> holders
> and as you are all fond of pointing out has no official place in
> copyright law. The Betamax decision was again VERY clear that
> taping was legal ONLY for home/personal use.
> The idea that you can tape someting off TV and just use it
> because essentially it has not been released for your convenience
> by the rights holder is totally absurd and makes a mockery of the
> entire concept of a "legal copy". Under your theory this would extend
> to bootleg copies sold on ebay IF they were taped of TV because heck
> does it matter WHO taped them ?
> Home made videos are NOT legal copies and I want to ask Michael
> if you are anyone on the list seriously doubts that if this went
> to court, it would if anything lead to elimination of the
> guidlines and prevent the use of ANY off air item.
>
> Bascically what is going on here is an attempt to justify using
> clearly illegal material because heck educatators ought to be able
> to use anything they want and while you would LIKE to obtain it
> legally , you will get it anyway you can.
>
> I find it not only legally ridiculous but insulting to filmmakers,
> distributors, actors etc and everyone else involved in works
> who would expect LIBARIANS at least to respect copyright
>
>
> Quoting "Brewer, Michael" <brewerm@u.library.arizona.edu>:
>
> > All,
> >
> > Cindy,
> >
> > I think it depends on how the photocopy was acquired. If a professor
> > acquired a copy of an out of print book (and unavailable for purchase)
> > through a library or archive that copied it for him under Section 108,
> > then his further legal use of that copy should not pose any issues.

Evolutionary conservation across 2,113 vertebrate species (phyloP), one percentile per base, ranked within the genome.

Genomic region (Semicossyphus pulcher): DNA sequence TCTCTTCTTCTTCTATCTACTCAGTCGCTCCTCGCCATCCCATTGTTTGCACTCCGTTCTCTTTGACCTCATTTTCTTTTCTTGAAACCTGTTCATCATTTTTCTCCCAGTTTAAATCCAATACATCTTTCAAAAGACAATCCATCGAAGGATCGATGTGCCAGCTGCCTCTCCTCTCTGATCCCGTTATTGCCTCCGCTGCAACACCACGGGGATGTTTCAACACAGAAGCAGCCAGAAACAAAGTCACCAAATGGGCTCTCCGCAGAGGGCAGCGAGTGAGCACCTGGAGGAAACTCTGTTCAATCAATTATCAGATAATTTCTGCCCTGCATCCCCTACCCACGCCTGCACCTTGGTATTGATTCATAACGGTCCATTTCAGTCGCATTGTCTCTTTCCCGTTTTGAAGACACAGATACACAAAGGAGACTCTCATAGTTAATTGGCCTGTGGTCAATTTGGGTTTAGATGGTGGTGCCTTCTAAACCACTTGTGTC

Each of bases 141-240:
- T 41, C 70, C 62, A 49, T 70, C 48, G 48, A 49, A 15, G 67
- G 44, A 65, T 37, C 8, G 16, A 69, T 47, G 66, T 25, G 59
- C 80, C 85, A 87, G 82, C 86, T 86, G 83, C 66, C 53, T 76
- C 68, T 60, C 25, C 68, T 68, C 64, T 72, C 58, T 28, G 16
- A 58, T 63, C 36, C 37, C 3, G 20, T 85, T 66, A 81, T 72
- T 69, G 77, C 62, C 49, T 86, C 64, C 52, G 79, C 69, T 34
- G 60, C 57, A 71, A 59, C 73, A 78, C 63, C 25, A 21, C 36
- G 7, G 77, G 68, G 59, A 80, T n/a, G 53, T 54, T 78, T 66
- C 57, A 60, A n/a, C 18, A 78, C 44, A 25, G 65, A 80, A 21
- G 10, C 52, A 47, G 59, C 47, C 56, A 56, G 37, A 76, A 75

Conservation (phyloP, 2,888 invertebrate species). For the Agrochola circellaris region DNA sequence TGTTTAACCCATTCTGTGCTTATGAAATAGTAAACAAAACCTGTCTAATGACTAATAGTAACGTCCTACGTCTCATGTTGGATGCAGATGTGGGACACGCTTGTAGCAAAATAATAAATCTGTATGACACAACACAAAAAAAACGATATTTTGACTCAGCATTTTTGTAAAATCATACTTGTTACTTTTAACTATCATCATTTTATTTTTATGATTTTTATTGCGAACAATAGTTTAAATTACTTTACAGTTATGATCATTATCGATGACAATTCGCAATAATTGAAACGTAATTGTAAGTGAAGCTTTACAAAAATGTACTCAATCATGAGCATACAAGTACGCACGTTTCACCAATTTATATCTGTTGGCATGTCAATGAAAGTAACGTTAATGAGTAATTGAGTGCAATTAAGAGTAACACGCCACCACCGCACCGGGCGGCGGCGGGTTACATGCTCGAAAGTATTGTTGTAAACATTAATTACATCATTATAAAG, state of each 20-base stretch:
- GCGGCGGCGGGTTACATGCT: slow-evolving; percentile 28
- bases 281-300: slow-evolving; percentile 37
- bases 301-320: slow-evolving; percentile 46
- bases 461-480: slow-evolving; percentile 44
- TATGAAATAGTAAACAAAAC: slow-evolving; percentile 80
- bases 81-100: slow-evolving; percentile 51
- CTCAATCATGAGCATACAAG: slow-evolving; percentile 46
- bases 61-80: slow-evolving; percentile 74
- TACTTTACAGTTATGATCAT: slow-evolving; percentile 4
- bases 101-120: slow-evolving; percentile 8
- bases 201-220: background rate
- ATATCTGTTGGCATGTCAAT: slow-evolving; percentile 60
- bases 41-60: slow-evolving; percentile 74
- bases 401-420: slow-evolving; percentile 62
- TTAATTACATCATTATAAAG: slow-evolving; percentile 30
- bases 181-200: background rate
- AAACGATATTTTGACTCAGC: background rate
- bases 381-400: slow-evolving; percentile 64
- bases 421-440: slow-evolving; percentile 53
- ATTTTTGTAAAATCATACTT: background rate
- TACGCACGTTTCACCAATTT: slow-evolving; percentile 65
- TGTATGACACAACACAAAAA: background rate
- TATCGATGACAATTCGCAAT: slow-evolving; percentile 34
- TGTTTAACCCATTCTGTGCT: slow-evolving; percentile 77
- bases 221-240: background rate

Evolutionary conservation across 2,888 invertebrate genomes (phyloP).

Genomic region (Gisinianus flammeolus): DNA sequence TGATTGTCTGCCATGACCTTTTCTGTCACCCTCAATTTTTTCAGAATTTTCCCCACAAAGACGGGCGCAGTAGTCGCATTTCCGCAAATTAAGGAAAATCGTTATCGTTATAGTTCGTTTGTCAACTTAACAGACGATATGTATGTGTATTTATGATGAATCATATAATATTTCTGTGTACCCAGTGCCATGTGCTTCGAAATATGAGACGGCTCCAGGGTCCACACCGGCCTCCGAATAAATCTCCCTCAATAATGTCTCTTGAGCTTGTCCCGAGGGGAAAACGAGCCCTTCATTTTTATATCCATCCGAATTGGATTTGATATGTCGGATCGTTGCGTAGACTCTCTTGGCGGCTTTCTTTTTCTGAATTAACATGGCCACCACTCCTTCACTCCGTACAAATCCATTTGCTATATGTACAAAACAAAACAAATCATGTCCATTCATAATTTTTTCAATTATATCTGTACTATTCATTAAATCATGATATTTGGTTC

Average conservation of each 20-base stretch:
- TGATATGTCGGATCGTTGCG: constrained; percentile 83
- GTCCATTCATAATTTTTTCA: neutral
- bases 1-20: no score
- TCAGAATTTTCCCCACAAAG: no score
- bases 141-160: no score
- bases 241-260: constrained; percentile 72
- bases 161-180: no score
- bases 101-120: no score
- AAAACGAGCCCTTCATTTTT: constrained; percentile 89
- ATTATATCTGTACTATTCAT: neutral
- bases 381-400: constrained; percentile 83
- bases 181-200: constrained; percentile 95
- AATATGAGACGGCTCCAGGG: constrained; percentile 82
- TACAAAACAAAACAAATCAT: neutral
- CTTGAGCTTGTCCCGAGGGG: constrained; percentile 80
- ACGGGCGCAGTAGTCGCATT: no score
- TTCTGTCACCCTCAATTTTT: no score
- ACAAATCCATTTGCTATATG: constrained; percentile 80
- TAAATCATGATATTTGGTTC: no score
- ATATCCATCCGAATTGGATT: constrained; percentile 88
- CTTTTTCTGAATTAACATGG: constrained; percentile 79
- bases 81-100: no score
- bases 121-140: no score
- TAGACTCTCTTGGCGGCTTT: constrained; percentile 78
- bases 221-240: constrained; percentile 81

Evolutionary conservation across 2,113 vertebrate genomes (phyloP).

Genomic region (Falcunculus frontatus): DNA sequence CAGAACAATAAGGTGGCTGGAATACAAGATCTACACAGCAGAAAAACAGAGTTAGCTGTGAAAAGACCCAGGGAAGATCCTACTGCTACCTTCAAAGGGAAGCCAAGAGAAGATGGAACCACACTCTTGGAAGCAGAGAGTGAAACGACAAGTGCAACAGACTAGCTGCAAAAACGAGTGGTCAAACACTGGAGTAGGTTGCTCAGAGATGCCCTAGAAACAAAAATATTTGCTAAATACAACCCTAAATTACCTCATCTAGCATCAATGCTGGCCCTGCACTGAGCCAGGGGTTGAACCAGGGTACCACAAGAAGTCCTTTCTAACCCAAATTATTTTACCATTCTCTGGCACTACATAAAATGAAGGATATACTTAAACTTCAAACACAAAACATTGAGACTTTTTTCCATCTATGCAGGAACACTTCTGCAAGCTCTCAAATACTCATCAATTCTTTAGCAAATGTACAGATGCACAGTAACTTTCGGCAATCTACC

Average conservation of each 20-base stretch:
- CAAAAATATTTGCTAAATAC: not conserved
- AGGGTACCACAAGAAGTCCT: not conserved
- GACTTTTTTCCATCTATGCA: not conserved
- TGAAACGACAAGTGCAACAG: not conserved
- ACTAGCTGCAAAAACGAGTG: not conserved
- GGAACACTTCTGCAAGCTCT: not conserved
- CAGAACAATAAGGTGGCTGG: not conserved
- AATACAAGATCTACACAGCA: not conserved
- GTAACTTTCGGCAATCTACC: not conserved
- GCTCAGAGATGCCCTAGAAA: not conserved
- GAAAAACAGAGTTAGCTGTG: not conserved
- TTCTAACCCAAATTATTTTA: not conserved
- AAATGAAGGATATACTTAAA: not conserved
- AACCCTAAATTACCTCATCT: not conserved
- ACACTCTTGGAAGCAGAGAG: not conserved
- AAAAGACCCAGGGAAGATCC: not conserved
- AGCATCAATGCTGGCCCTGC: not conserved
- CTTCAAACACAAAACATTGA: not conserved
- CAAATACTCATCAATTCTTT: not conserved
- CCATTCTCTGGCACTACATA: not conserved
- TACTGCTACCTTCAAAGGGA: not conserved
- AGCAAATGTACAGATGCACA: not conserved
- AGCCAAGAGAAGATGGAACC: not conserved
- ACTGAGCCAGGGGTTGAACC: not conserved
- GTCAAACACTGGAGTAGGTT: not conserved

> >
> > It is true that 108 states that the library should not make a copy of
> an
> > entire work for a user if they have reason to believe it will be used
> > for purposes other than research, scholarship & private study
> purposes.
> > However, that is for the library to worry about at the time the copy
> was
> > made. If the professor later decides he/she would like to put this
> book
> > on reserve (or do anything else with it that is legal), there is
> nothing
> > saying he/she can't. There is no license that comes with the item
> saying
> > it can only be used in a particular way.
> >
> > Additionally, is an off-air copy in fact an illegal copy? How can it
> be
> > a legal copy for a certain amount of time, and then suddenly illegal?
> I
> > don't think it is the copy that is illegal here (though I could be
> wrong
> > - I'd like to hear if others have more info on this). The question
> is,
> > is the use illegal.
> >
> > Anyone have more info on this one?
> >
> > mb
> >
> > Michael Brewer
> > Slavic Studies, German Studies & Media Arts Librarian
> > University of Arizona Library A210
> > 1510 E. University
> > P.O. Box 210055
> > Tucson, AZ 85721
> > Voice: 520.307.2771
> > Fax: 520.621.9733
> > brewerm@u.library.arizona.edu
> >
> > -----Original Message-----
> > From: owner-videolib@lists.berkeley.edu
> > [mailto:owner-videolib@lists.berkeley.edu] On Behalf Of
> > Badilla-Melendez, Cindy
> > Sent: Friday, July 28, 2006 9:00 AM
> > To: 'videolib@lists.berkeley.edu'
> > Subject: RE: [Videolib] off air recording and copyright
> >
> > Would you put on course reserve an entire book made on photocopy? I
> > would
> > not.
> >
> > We don't put on course reserve anything that is a illegal copy.
> > __________________________________________________
> > Cindy Badilla-Melendez
> > Media Resources Librarian
> > O'Shaughnessy-Frey Library,
> > University of St. Thomas
> > phone (651) 962-5464
> > fax (651) 962-5406
> >
> >
> > -----Original Message-----
> > From: Rick Provine [mailto:provine@depauw.edu]
> > Sent: Friday, July 28, 2006 10:22 AM
> > To: ghandman@library.berkeley.edu; videolib@lists.berkeley.edu
> > Subject: Re: [Videolib] off air recording and copyright
> >
> > i certainly wouldn't add it to the collection...but we are talking
> about
> > a personal copy on reserve...
> >
> > >>> ghandman@library.berkeley.edu 7/28/2006 11:08:08 AM >>>
> > yeah, I agree, Rick. Classroom use of stuff, OK, but the sticking
> > point is whether long-term retention (for eg in a library collection)
> > meets Fair Use tests...I personally don't think it does.
> >
> > Gary
> >
> >
> > At 06:59 AM 7/28/2006, you wrote: